Saturday, October 25, 2014

What I Learned Part 2

Day Two of the American Academy of Psychiatry and the Law Conference

I picked up a number of tidbits from the poster sessions:

-250,000 juveniles a year are sent to the adult criminal just system
-3/4 of all juveniles serving life without parole were sentenced in five states
-Louisiana uses an assertive community treatment program to supervise and restore  incompetent, nondangerous criminal defendants. This sounds like a good way to get people out of the hospital, or avoid having to send them there in the first place
-In Indiana, a survey was done of judges who have dealt with defendants claiming to be “sovereign citizens.” Most appeared in court for traffic violations or fraud rather than violent offenses. Tax evasion was least common charge.
-In a survey of PGY4 general psychiatry residents, most felt confident in their ability to perform sanity and competency assessments. Fewer felt confident in their ability to assess malingering or to participate in civil commitment hearings. This is concerning.
-Specialized processing centers (SPC) have been built for ICE detainees. They have 24/7 psychiatric coverage and freedom of movement, but no clinical review or medication over objection procedures.

The Bazelon Center has filed suit with the Department of Justice over the American Bar Association requirement to disclose disabling conditions like psychiatric disorders on the bar application, and over the requirement for some lawyers to work provisionally under supervision solely due to  a history of psychiatric treatment. Proposed language to restrict questions about psychiatric issues is being considered.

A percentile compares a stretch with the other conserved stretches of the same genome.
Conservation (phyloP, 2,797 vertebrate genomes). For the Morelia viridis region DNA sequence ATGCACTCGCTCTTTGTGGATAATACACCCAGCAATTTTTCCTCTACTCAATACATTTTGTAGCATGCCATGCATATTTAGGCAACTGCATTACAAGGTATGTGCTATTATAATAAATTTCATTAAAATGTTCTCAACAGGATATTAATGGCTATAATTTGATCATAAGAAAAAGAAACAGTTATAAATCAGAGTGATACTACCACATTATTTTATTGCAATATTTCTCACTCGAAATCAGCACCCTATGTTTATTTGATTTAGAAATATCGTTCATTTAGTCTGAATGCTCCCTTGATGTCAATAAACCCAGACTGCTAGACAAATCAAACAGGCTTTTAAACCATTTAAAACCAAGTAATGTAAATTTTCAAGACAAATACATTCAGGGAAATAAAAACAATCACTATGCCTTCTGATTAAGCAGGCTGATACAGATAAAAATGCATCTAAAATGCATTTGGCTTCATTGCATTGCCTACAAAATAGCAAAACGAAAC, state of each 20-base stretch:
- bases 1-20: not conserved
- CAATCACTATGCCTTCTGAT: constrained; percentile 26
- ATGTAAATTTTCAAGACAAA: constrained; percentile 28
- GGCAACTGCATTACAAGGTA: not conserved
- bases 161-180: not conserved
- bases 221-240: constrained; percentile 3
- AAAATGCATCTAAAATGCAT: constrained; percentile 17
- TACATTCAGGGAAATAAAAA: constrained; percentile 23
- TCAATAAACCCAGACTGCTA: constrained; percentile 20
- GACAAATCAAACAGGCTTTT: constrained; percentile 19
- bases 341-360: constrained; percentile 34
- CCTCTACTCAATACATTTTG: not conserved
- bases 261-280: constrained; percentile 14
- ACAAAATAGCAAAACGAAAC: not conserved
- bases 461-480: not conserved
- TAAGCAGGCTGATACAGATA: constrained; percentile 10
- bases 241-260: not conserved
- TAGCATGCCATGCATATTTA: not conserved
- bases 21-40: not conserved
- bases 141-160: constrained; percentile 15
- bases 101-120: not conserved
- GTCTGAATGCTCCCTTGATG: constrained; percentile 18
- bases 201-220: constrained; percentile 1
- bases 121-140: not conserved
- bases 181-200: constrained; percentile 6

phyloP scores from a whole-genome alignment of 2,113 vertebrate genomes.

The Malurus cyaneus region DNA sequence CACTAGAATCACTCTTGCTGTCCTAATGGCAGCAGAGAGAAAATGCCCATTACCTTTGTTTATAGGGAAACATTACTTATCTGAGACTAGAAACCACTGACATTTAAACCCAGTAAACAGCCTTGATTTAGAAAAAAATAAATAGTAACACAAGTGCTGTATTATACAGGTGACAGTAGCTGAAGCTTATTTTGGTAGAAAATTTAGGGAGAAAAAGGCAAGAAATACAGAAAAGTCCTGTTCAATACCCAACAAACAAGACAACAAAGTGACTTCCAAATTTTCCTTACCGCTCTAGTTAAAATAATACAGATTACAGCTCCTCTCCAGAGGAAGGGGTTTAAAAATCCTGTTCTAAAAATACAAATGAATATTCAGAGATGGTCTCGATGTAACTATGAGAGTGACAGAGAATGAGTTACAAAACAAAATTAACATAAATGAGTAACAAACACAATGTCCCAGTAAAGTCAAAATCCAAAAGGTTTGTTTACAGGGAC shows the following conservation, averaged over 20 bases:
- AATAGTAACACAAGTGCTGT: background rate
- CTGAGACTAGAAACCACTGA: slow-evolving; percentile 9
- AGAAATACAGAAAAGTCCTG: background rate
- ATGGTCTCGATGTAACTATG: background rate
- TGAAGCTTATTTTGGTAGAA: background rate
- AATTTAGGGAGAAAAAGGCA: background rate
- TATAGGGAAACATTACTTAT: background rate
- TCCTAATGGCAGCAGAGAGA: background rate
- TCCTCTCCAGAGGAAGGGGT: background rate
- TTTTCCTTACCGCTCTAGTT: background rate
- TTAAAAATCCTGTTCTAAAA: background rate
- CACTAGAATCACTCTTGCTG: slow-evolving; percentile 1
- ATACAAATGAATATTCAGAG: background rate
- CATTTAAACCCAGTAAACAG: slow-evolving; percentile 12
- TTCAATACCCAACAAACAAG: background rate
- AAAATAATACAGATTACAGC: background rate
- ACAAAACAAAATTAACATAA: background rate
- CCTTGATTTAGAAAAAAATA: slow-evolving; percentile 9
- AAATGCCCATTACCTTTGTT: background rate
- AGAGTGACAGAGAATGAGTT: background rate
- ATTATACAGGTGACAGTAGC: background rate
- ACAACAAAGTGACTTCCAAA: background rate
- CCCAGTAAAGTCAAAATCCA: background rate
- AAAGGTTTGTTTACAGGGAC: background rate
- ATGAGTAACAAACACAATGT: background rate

The APA is updating its resource document on assisted outpatient treatment. The final document is not available at this time and the organization's position has also not be finalized.

There was an interesting talk by one of the people working on the development of the Stalking Risk Profile, a new instrument designed to predict the relative risk of continued stalking of one victim, the risk of stalking a new victim, and the risk of violence posed by a stalker. It has shown good interrater reliability based on the stalker typology, and good predictive validity between high and low risk offenders. (The overall recidivism rate was 15%, but almost all of that was due to stalking the same victim.)

The final session of the day was a panel presentation, with pro and con arguments, regarding whether involuntary non-emergency medication should be administered in a correctional rather than a hospital setting. The "pro" side noted that in some jurisdiction the waiting time to hospital transfer can be months long, and that appellate courts have upheld the use of these "Harper procedures" (after the SCOTUS case Washington v Harper) for pretrial detainees. The most creative argument on the "con" side was by Michael Perlin, who suggested that involuntary medication of prisoners was a violation of the Convention on the Rights of Persons with Disabilities (CRPD), an international human rights agreement which the United States has signed on to. He suggested that any kind of involuntary treatment or detention based solely on the presence of a mental disability was discriminatory and a violation of that document. A creative but not persuasive argument.

So that was Day Two.